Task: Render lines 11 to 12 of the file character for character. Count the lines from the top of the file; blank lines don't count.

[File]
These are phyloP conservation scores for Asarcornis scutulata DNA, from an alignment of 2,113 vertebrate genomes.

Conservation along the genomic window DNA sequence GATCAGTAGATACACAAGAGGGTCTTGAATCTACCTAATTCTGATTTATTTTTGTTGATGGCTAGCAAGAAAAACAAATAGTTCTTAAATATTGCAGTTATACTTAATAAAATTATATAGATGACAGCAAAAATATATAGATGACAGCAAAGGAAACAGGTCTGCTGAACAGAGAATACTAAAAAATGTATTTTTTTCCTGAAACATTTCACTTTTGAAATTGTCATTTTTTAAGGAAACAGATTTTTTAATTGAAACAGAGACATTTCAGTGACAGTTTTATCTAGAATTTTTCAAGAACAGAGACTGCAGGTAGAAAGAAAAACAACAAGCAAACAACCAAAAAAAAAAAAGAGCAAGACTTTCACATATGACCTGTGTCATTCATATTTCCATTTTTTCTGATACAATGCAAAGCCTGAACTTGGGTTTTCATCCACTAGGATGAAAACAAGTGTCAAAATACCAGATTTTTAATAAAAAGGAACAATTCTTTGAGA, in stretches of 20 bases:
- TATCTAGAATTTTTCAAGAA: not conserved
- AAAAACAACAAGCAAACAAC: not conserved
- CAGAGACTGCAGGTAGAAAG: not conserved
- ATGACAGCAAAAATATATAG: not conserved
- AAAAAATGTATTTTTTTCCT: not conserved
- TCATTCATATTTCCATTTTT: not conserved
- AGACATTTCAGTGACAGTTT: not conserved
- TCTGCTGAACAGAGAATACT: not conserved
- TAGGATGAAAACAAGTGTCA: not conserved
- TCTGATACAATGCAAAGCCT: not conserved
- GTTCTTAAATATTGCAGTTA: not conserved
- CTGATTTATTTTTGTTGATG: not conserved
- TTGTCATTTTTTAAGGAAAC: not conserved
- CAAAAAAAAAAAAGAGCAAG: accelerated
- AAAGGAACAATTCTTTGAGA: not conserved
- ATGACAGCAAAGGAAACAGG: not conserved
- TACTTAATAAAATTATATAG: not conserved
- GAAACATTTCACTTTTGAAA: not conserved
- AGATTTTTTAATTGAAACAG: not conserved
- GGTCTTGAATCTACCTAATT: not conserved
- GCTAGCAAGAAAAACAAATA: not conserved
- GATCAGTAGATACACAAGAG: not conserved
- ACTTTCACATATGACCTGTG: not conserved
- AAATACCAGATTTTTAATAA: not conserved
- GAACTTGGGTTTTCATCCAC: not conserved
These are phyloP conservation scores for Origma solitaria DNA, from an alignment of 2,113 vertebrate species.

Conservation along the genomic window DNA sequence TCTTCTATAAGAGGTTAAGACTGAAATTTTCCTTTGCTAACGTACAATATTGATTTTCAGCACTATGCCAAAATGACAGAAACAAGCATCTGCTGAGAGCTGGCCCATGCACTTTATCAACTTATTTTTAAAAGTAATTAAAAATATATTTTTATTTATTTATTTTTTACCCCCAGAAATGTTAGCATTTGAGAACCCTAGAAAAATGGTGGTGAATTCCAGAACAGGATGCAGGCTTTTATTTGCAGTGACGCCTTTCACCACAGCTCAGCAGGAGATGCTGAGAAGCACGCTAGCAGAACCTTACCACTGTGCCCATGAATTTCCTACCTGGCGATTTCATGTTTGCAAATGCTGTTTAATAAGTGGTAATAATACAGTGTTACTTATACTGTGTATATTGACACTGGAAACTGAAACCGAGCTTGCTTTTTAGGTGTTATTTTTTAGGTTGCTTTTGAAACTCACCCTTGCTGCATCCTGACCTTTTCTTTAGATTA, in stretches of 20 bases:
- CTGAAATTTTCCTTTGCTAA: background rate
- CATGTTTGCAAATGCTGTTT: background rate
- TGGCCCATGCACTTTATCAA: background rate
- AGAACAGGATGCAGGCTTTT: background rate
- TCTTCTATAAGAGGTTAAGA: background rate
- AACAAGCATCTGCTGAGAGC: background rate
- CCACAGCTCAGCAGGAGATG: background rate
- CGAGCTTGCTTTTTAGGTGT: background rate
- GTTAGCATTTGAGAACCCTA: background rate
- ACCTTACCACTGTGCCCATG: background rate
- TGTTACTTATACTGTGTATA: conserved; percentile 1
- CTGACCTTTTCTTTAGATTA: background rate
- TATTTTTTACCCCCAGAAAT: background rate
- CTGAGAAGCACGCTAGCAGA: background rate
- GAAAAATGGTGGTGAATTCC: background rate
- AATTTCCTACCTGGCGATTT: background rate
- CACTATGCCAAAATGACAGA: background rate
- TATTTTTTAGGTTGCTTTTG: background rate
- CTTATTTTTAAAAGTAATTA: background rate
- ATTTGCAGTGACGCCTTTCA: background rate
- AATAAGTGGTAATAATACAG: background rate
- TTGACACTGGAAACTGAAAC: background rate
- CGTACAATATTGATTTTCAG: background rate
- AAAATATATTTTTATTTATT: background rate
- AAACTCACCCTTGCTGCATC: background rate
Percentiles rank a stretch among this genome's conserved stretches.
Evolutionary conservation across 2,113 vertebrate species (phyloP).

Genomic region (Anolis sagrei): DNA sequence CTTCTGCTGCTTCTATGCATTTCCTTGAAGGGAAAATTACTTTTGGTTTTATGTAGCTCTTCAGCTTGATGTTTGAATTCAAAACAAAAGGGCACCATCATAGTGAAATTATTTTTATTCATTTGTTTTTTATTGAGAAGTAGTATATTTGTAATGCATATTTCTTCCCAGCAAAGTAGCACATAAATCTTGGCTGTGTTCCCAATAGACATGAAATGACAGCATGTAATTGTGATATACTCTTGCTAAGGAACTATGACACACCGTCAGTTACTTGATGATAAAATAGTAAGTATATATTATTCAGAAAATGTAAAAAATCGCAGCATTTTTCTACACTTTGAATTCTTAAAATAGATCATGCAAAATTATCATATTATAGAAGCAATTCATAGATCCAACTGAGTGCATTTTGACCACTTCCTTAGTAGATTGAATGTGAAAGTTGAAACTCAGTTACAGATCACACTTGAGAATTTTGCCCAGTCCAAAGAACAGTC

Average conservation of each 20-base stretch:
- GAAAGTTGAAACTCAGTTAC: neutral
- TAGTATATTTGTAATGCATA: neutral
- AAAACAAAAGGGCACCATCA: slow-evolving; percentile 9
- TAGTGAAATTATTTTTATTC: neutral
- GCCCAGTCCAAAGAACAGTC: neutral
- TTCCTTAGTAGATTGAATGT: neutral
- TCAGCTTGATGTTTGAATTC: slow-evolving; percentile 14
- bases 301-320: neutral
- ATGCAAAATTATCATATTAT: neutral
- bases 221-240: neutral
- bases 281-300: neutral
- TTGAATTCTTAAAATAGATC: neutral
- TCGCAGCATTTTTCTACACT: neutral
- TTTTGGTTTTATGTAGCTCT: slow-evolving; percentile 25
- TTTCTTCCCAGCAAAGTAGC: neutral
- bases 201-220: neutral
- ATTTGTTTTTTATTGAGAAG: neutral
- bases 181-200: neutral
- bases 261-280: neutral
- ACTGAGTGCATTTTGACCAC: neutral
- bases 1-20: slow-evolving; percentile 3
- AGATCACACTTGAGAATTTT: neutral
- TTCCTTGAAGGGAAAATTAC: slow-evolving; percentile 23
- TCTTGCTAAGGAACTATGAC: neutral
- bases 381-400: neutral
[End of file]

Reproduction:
- TAGGATGAAAACAAGTGTCA: not conserved
- TCTGATACAATGCAAAGCCT: not conserved